As a psychologist and a peace-making advocate, I find that there are two important forms of silence that arise in conflict. One is highly dynamic, but the other is highly destructive.
We’ve all been interested in both forms. But for applying the dynamic type, we are not all yet characterized.
Silence of destruction leads to frustration, anger and despair.
Complex silence contributes to regeneration, healing and hope.
The destructive silence is what happens when conflict can not be resolved, and either the conflict is swept under the carpet, or in one or both people it produces passive aggressiveness. This latter form of destructive silence is particularly problematic, as one or both are involved in manipulating the other, and forming a pattern of abuse or toxic relationship is not unusual. While it is understandable and incredibly common to the family experience of so many, the former kind ensures that poorly negotiated conflict negates the opportunity presented by well-negotiated conflict.
If we insist that nothing is resolved, then we insist that at least one person remains frustrated, and that this can never be good, and it is certainly not proof of love.
The insisted-on silence of one person (their control silence) is never an act of love.
Many people need time to reflect and recover, but ideally they reinitiate without thinking that their partner has been abandoned.
Some people, indeed some couples, have no reference frame in the safe way to deal with conflict. Their original families gave them little to work on, and maybe they were either violent or denied when there was hot conflict around the home.
But there must be a commitment to work through conflict if partnerships have any hope-to accept that conflict is an opportunity. Yet dispute can only be an advantage when wise and caring minds follow each other’s submission by keeping the log out of their own hands. And I ask the husband to lead by example as a husband in an egalitarian marriage, advising marriage partners to apply egalitarian principles. I guess I’m doing it because I know that people are already doing things better in some cases. (I admit that’s not always the case.)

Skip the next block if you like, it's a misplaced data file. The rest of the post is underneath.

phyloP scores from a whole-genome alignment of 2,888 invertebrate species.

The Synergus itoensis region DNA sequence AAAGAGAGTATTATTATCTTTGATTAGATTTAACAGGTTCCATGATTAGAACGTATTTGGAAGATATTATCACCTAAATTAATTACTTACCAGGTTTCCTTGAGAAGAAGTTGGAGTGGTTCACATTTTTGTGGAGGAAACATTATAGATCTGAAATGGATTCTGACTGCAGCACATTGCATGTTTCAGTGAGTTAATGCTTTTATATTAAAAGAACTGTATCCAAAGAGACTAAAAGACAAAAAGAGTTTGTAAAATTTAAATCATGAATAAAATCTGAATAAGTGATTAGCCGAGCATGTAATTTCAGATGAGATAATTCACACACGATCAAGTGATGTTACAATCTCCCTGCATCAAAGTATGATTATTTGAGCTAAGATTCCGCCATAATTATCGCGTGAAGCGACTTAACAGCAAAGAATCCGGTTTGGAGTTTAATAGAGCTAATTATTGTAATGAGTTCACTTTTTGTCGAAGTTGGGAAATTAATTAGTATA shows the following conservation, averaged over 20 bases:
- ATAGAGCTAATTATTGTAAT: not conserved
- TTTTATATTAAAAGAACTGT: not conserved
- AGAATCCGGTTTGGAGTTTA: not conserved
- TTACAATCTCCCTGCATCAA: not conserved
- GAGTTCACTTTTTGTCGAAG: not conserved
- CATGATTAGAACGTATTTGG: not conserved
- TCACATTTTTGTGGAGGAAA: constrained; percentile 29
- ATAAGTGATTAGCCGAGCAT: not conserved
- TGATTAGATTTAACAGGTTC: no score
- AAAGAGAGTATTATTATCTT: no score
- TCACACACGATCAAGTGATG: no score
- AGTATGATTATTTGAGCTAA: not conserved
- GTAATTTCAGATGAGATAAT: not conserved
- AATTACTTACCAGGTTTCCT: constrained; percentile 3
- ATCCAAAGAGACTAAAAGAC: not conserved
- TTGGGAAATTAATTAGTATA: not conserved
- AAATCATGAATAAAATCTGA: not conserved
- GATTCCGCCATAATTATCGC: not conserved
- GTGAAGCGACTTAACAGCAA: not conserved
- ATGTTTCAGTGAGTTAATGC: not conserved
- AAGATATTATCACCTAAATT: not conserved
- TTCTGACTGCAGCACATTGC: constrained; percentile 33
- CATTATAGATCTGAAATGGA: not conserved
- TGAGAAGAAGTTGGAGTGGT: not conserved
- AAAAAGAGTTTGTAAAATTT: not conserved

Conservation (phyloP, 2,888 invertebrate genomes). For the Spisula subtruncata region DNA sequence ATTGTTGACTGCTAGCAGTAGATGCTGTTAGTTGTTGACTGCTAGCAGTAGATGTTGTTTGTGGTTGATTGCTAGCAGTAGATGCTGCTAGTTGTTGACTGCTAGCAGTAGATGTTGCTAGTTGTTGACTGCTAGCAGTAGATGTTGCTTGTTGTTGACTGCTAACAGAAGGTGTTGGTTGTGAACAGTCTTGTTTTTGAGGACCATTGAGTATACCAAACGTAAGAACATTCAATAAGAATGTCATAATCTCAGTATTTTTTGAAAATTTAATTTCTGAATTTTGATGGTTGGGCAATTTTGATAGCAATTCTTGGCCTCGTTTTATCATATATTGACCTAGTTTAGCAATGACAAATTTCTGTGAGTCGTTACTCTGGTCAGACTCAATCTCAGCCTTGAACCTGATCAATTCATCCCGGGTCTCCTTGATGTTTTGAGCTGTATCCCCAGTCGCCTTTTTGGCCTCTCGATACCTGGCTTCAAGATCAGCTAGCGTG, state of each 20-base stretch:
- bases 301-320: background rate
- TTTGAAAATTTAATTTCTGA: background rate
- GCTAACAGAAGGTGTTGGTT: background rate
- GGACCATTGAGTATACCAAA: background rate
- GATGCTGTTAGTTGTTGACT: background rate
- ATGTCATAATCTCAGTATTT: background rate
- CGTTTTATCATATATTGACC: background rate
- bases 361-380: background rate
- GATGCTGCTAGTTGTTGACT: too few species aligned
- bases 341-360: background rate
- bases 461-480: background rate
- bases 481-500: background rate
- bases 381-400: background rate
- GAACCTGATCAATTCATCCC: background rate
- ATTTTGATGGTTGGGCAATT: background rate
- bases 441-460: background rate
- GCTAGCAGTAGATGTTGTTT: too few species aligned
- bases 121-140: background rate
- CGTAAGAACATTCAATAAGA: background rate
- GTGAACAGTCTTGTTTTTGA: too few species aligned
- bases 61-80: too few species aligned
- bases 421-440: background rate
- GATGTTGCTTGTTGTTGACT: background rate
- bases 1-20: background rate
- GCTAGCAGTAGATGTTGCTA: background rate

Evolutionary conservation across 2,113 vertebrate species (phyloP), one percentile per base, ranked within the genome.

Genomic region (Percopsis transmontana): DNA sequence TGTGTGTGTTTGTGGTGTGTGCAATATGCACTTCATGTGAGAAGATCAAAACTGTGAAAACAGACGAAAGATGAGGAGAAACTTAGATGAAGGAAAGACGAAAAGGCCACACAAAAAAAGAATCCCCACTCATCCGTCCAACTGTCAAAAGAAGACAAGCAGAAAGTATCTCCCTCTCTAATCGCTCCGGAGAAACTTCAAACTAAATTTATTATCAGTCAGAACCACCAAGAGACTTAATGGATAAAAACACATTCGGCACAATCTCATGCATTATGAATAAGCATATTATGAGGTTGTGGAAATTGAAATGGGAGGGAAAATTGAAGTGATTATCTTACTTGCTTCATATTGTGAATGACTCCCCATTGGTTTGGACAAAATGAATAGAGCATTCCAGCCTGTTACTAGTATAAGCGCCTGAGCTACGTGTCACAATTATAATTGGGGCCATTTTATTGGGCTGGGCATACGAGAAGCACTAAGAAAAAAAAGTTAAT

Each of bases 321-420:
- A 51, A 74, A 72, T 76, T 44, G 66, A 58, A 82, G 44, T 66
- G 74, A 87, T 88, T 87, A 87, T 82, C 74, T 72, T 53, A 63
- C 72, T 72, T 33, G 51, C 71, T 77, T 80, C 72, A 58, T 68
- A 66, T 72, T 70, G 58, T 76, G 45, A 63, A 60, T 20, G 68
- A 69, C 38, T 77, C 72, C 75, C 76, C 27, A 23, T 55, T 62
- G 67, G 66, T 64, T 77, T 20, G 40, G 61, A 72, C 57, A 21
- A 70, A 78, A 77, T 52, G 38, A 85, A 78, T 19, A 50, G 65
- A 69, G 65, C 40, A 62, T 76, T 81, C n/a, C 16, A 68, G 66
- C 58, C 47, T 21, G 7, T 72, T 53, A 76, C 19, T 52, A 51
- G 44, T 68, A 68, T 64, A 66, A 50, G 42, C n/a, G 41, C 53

If the disruptive silence is angry, one or both of them involved in it doesn’t look like they’re affected by the confrontation, but it can cool down indefinitely for hours, days, weeks. It’s kids in the home who find it in general.
No one has any harmony when nothing is resolved.
A silence that does not resolve conflict tends only to provoke both concerned.
But I want the complex kind of silence to be concentrated on.
The sort of relational silence I want to concentrate on is that beloved moment when one or both of them cease to argue, where they both sit in the awkward silence and think about what might be out of it.
Initiating what both want takes one: silence.
There may be enough faith for those who believe in God, those who believe in the power of the Holy Spirit, to trust that more is not necessarily said better. A time must come when hostilities cease; a time when a soul’s spirit surrenders its strong desire for its own way (the desire that has become a demand). If one is happy to sit in silence, the other is happy, too.
Desires taken too far become demands, and the person judges the other person if demands are not met and then punishes them.
In these moments, a wise couple or good friends or co-workers or parents with their kids may feel the chance to look inward, inquire why their desires have become demands, and also become curious about what the realistic desires of the other person are.
The only hope in conflict that two will have to win is if both win.
If you win, you lose both.
This is, of course, the way negotiators see it.
This dynamic silence variety has God’s power over it. There is a much greater chance that from the safer ground of peace, real settlement and reconciliation will take place.
There is a time for silence, but it should never be armed with silence.
** This report does not include harassment cases. Peacemaking is not applicable in harassment cases.